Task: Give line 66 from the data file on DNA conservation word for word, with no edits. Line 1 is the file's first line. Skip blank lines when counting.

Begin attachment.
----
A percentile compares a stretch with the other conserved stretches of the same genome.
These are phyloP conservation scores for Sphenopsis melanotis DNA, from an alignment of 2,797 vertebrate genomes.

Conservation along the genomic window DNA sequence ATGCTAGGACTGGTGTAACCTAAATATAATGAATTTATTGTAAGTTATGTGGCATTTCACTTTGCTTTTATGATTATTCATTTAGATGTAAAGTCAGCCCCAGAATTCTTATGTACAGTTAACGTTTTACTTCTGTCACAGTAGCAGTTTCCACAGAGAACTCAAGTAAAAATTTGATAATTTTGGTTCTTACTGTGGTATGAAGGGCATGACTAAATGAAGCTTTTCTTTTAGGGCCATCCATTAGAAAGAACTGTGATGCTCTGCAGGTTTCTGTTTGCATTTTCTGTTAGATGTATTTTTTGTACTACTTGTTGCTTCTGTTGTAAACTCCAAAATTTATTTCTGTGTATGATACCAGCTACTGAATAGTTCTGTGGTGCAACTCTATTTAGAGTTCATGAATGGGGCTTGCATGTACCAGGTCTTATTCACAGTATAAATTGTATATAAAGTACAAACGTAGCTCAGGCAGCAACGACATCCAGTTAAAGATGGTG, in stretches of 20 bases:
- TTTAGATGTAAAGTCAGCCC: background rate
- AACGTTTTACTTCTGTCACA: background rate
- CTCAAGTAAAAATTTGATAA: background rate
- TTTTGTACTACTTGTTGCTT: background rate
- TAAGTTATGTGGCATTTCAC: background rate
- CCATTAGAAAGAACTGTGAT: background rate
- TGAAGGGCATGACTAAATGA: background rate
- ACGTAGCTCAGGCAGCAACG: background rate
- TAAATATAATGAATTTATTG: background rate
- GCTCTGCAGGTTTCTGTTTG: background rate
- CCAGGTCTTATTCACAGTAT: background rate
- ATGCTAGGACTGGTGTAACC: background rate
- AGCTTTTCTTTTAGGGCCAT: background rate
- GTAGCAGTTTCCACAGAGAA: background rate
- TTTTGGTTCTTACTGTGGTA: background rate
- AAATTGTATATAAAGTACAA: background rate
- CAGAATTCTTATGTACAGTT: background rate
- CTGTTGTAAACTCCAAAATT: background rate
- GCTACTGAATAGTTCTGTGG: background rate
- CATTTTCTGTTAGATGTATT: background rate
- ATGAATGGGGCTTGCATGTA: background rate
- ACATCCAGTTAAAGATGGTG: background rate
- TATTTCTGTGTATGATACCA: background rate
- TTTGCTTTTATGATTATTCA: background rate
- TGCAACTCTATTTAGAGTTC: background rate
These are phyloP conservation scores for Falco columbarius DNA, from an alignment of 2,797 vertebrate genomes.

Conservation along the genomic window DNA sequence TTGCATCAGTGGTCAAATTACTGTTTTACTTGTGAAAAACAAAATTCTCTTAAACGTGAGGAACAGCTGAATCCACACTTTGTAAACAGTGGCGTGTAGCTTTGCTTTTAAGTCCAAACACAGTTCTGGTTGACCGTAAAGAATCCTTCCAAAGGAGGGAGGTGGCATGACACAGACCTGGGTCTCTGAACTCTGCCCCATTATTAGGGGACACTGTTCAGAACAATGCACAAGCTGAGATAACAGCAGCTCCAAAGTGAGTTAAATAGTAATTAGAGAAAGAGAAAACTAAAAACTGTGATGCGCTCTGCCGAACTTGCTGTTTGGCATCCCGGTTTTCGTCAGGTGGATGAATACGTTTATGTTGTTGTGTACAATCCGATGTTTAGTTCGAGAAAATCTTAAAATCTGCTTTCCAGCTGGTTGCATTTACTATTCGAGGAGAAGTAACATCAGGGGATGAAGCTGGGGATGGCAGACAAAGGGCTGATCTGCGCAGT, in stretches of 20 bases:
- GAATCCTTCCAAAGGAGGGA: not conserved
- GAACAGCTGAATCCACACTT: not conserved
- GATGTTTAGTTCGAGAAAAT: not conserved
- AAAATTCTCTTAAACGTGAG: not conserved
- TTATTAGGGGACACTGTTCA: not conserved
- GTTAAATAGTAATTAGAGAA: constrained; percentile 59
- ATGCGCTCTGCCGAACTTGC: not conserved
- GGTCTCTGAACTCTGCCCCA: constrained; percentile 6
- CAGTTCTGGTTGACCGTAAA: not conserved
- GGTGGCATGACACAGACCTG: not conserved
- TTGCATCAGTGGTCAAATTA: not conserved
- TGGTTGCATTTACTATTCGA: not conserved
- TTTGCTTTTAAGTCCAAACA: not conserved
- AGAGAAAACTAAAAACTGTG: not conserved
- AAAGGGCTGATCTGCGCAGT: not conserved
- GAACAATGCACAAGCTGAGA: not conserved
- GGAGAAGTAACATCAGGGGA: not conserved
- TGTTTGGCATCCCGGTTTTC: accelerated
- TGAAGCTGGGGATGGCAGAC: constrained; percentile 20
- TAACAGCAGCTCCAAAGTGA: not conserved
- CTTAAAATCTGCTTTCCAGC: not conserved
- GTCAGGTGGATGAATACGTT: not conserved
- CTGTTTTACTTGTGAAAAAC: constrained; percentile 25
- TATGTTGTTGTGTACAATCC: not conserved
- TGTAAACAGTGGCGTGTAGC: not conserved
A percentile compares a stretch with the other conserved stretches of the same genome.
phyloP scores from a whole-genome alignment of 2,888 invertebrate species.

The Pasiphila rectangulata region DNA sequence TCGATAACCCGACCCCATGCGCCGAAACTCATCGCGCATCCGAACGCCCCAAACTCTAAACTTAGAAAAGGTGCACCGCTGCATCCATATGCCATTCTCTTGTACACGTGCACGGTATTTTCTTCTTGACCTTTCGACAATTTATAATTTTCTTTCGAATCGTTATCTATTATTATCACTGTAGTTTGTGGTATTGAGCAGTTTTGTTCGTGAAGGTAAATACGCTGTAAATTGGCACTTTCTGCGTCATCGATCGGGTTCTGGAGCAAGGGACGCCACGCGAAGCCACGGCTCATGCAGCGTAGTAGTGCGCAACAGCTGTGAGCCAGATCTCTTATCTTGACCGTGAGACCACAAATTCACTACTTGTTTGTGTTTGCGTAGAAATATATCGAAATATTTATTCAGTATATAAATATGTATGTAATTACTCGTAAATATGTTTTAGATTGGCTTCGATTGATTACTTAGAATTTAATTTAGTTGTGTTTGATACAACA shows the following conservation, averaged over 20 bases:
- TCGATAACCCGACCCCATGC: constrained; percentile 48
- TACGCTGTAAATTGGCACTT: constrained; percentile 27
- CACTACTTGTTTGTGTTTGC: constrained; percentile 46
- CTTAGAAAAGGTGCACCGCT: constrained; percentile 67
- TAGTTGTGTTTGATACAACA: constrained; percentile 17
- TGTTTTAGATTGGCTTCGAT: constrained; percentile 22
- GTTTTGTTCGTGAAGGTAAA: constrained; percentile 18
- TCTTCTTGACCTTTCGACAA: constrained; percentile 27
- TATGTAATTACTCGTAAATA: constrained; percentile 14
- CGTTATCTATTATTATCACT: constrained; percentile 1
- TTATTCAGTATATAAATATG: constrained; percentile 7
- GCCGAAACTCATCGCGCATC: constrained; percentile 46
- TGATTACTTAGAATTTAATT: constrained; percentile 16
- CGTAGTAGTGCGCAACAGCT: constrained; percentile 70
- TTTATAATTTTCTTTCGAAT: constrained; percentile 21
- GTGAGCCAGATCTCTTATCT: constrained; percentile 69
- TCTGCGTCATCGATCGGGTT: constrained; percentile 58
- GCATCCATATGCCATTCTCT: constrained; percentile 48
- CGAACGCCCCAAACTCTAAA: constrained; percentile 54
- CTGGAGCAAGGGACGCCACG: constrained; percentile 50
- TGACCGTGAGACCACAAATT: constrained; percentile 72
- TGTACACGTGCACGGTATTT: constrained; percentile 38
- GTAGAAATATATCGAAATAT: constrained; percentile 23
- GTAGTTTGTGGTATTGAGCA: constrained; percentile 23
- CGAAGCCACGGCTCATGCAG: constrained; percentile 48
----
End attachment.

- TCTTCTTGACCTTTCGACAA: constrained; percentile 27